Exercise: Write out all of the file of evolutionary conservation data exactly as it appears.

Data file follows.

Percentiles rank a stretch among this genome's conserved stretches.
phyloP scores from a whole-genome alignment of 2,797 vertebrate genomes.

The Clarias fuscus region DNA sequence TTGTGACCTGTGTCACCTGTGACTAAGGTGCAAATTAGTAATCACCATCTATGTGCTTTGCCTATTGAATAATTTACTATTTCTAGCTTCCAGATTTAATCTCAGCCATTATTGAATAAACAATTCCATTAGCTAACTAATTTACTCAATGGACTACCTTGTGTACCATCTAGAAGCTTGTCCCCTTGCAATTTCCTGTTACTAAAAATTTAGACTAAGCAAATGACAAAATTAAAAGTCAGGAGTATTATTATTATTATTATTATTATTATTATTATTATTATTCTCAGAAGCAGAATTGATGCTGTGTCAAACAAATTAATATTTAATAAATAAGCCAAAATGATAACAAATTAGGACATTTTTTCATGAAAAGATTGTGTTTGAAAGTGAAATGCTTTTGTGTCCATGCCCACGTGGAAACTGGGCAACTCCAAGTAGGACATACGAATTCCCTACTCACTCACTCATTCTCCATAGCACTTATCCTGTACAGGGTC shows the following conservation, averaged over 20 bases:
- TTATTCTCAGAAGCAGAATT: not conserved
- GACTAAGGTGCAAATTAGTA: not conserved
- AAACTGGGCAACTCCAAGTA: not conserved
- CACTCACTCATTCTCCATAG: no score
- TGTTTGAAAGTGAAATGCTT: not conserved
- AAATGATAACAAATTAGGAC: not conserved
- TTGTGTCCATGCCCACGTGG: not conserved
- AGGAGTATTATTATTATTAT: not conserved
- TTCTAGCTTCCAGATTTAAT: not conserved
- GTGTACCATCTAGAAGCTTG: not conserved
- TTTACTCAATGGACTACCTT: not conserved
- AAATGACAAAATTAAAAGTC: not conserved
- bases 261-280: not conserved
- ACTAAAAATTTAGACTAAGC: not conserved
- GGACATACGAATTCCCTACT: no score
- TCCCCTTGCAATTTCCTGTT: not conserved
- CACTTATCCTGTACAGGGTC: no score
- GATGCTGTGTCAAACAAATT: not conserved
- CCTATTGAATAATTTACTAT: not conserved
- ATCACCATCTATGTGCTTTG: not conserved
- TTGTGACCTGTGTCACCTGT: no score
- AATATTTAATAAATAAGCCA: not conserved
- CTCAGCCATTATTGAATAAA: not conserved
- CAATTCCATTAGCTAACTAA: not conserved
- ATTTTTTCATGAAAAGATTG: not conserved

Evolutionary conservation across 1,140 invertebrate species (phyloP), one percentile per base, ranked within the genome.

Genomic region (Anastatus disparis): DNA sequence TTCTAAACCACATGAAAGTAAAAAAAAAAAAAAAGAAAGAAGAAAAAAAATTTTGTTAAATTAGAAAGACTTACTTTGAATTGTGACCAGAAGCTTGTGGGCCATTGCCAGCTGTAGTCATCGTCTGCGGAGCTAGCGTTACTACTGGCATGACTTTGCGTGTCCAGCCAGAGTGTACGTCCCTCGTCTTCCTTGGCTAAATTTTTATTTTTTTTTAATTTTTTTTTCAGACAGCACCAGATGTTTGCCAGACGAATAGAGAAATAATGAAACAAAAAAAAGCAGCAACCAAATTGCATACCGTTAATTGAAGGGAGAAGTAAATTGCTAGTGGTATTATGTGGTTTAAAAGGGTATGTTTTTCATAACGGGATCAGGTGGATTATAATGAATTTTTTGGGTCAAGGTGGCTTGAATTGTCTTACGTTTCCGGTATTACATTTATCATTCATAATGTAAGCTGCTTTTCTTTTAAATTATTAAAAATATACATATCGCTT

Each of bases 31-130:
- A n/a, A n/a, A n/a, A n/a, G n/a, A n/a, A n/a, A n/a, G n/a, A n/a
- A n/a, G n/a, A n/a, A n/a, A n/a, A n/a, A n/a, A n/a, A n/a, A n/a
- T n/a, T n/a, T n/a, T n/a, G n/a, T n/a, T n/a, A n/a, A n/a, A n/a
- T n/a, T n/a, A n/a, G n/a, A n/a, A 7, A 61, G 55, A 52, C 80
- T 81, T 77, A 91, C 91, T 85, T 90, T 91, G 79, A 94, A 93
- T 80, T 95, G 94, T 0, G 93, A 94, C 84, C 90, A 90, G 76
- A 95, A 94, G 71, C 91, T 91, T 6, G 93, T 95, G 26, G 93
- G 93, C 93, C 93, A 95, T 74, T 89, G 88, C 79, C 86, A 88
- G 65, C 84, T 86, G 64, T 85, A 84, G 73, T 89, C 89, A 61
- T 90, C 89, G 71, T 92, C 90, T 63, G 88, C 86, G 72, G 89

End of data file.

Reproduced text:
Percentiles rank a stretch among this genome's conserved stretches.
phyloP scores from a whole-genome alignment of 2,797 vertebrate genomes.

The Clarias fuscus region DNA sequence TTGTGACCTGTGTCACCTGTGACTAAGGTGCAAATTAGTAATCACCATCTATGTGCTTTGCCTATTGAATAATTTACTATTTCTAGCTTCCAGATTTAATCTCAGCCATTATTGAATAAACAATTCCATTAGCTAACTAATTTACTCAATGGACTACCTTGTGTACCATCTAGAAGCTTGTCCCCTTGCAATTTCCTGTTACTAAAAATTTAGACTAAGCAAATGACAAAATTAAAAGTCAGGAGTATTATTATTATTATTATTATTATTATTATTATTATTATTCTCAGAAGCAGAATTGATGCTGTGTCAAACAAATTAATATTTAATAAATAAGCCAAAATGATAACAAATTAGGACATTTTTTCATGAAAAGATTGTGTTTGAAAGTGAAATGCTTTTGTGTCCATGCCCACGTGGAAACTGGGCAACTCCAAGTAGGACATACGAATTCCCTACTCACTCACTCATTCTCCATAGCACTTATCCTGTACAGGGTC shows the following conservation, averaged over 20 bases:
- TTATTCTCAGAAGCAGAATT: not conserved
- GACTAAGGTGCAAATTAGTA: not conserved
- AAACTGGGCAACTCCAAGTA: not conserved
- CACTCACTCATTCTCCATAG: no score
- TGTTTGAAAGTGAAATGCTT: not conserved
- AAATGATAACAAATTAGGAC: not conserved
- TTGTGTCCATGCCCACGTGG: not conserved
- AGGAGTATTATTATTATTAT: not conserved
- TTCTAGCTTCCAGATTTAAT: not conserved
- GTGTACCATCTAGAAGCTTG: not conserved
- TTTACTCAATGGACTACCTT: not conserved
- AAATGACAAAATTAAAAGTC: not conserved
- bases 261-280: not conserved
- ACTAAAAATTTAGACTAAGC: not conserved
- GGACATACGAATTCCCTACT: no score
- TCCCCTTGCAATTTCCTGTT: not conserved
- CACTTATCCTGTACAGGGTC: no score
- GATGCTGTGTCAAACAAATT: not conserved
- CCTATTGAATAATTTACTAT: not conserved
- ATCACCATCTATGTGCTTTG: not conserved
- TTGTGACCTGTGTCACCTGT: no score
- AATATTTAATAAATAAGCCA: not conserved
- CTCAGCCATTATTGAATAAA: not conserved
- CAATTCCATTAGCTAACTAA: not conserved
- ATTTTTTCATGAAAAGATTG: not conserved

Evolutionary conservation across 1,140 invertebrate species (phyloP), one percentile per base, ranked within the genome.

Genomic region (Anastatus disparis): DNA sequence TTCTAAACCACATGAAAGTAAAAAAAAAAAAAAAGAAAGAAGAAAAAAAATTTTGTTAAATTAGAAAGACTTACTTTGAATTGTGACCAGAAGCTTGTGGGCCATTGCCAGCTGTAGTCATCGTCTGCGGAGCTAGCGTTACTACTGGCATGACTTTGCGTGTCCAGCCAGAGTGTACGTCCCTCGTCTTCCTTGGCTAAATTTTTATTTTTTTTTAATTTTTTTTTCAGACAGCACCAGATGTTTGCCAGACGAATAGAGAAATAATGAAACAAAAAAAAGCAGCAACCAAATTGCATACCGTTAATTGAAGGGAGAAGTAAATTGCTAGTGGTATTATGTGGTTTAAAAGGGTATGTTTTTCATAACGGGATCAGGTGGATTATAATGAATTTTTTGGGTCAAGGTGGCTTGAATTGTCTTACGTTTCCGGTATTACATTTATCATTCATAATGTAAGCTGCTTTTCTTTTAAATTATTAAAAATATACATATCGCTT

Each of bases 31-130:
- A n/a, A n/a, A n/a, A n/a, G n/a, A n/a, A n/a, A n/a, G n/a, A n/a
- A n/a, G n/a, A n/a, A n/a, A n/a, A n/a, A n/a, A n/a, A n/a, A n/a
- T n/a, T n/a, T n/a, T n/a, G n/a, T n/a, T n/a, A n/a, A n/a, A n/a
- T n/a, T n/a, A n/a, G n/a, A n/a, A 7, A 61, G 55, A 52, C 80
- T 81, T 77, A 91, C 91, T 85, T 90, T 91, G 79, A 94, A 93
- T 80, T 95, G 94, T 0, G 93, A 94, C 84, C 90, A 90, G 76
- A 95, A 94, G 71, C 91, T 91, T 6, G 93, T 95, G 26, G 93
- G 93, C 93, C 93, A 95, T 74, T 89, G 88, C 79, C 86, A 88
- G 65, C 84, T 86, G 64, T 85, A 84, G 73, T 89, C 89, A 61
- T 90, C 89, G 71, T 92, C 90, T 63, G 88, C 86, G 72, G 89